Eagle Debuts Electric Choker. Just cock the trigger back and close it to activate this easy-to-use, electronic choker. The cable is attached to the choker and once the load is lifted, the choker can be opened by remote control from up to 30 yards away.

Bruks 805.2 STC Mobile Chipper. The 805.2 STC is the company's multi-function version featuring infeed from the side and a high-dumping chip bin. The machine can be installed on forwarders and trucks, as well as other vehicles. It features a powerful, fuel-efficient 450 HP Scania diesel engine and can easily process logging slash and roundwood up to 20" in diameter

Quadco's Two New Drum Mowers. On display were Quadco's new 44" and 56" heavy-duty direct driver mowers. The mowers mulch vegetation into fine material, discharging directly to the ground. They're simple and easy to use, using only 3 hydraulic lines -- 2 additional hydraulic lines are required for the optional rotator. They are ideal for a 20+-ton excavator and drive-to-tree machines.

Peterson 4300 Drum Chipper. The chipper can handle logs up to 26", brush, and small feedstock. It is powered by a C18 Caterpillar engine and is available in three power ratings -- 630, 700, and 765 HP. The 4300 utilizes a 36" diameter by 44.75" wide drum with wear resistant AR450 wear surfaces on the drum pockets and shell.

Waratah 623C. The head features large, high-torque feed motors, delimbing power, and great balance of feed speed, and it is designed for a 25-ton carrier. The head's hydraulic design provides high-flow characteristics combined with low-pressure drop for increased performance. The butt saw and top saw have a maximum cutting diameter of 30" and 18" respectively. It has three feed rollers with full hydraulic synchro-drive, and various feed roller options are available.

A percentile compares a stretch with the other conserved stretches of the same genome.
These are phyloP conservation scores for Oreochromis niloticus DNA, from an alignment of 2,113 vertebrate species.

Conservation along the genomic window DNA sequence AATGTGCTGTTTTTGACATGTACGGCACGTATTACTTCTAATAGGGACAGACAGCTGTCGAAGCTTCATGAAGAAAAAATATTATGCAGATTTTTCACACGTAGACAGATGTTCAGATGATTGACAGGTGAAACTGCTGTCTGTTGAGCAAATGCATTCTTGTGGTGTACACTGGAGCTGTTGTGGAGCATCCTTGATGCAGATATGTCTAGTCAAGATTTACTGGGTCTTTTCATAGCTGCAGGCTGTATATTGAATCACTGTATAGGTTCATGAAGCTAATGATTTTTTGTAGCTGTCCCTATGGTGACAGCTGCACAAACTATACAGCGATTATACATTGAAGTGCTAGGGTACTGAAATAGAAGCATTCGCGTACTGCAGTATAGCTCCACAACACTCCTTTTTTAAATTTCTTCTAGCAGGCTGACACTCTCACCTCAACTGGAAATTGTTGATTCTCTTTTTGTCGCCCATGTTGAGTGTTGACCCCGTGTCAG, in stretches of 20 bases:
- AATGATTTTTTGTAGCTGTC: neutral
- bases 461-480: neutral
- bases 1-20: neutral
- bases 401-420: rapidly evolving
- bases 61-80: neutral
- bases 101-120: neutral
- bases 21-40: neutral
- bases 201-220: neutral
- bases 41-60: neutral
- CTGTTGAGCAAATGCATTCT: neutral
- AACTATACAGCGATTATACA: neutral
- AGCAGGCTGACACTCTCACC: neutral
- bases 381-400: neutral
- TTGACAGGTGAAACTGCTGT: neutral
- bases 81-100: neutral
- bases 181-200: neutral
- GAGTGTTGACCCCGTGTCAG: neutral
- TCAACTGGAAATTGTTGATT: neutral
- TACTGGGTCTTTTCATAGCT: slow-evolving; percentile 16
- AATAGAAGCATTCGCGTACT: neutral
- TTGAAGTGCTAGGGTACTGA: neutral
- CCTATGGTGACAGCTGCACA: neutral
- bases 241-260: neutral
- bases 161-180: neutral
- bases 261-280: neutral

Wintersteiger Banso Bandsaw Blades. Banso bandsaw blades hale from Germany. They are manufactured from C75 -- a special German steel with combined toughness and flexibility. Wintersteiger employs state-of-the-art production methods in tooth-cutting, setting, and sharpening to ensure perfect cutting and long service life for these affordable blades.

Positive Mood -- Successful Show

Despite the challenges the industry is facing, the mood was upbeat.

"The show exceeded my expectations," says Wellman. "With the difficult economy over the past two years,
I felt the 2010 show proved to live up to being a quality equipment show."

She adds, "This year was my 38th conference to be involved with, so I go back to the good ole' days. But with all of the changes our industry has gone through, and will continue to go through, I felt the 2010 OLC "Logging, Construction, Trucking and Heavy Equipment Show" has survived the tough times. The OLC will continue to work to provide the best program topics for our attendees and quality for our exhibitors, and we will continue this direction well into the future."

Dates for the 73rd OLC will be February 24-26, 2011. For ongoing information, visit


Untitled Document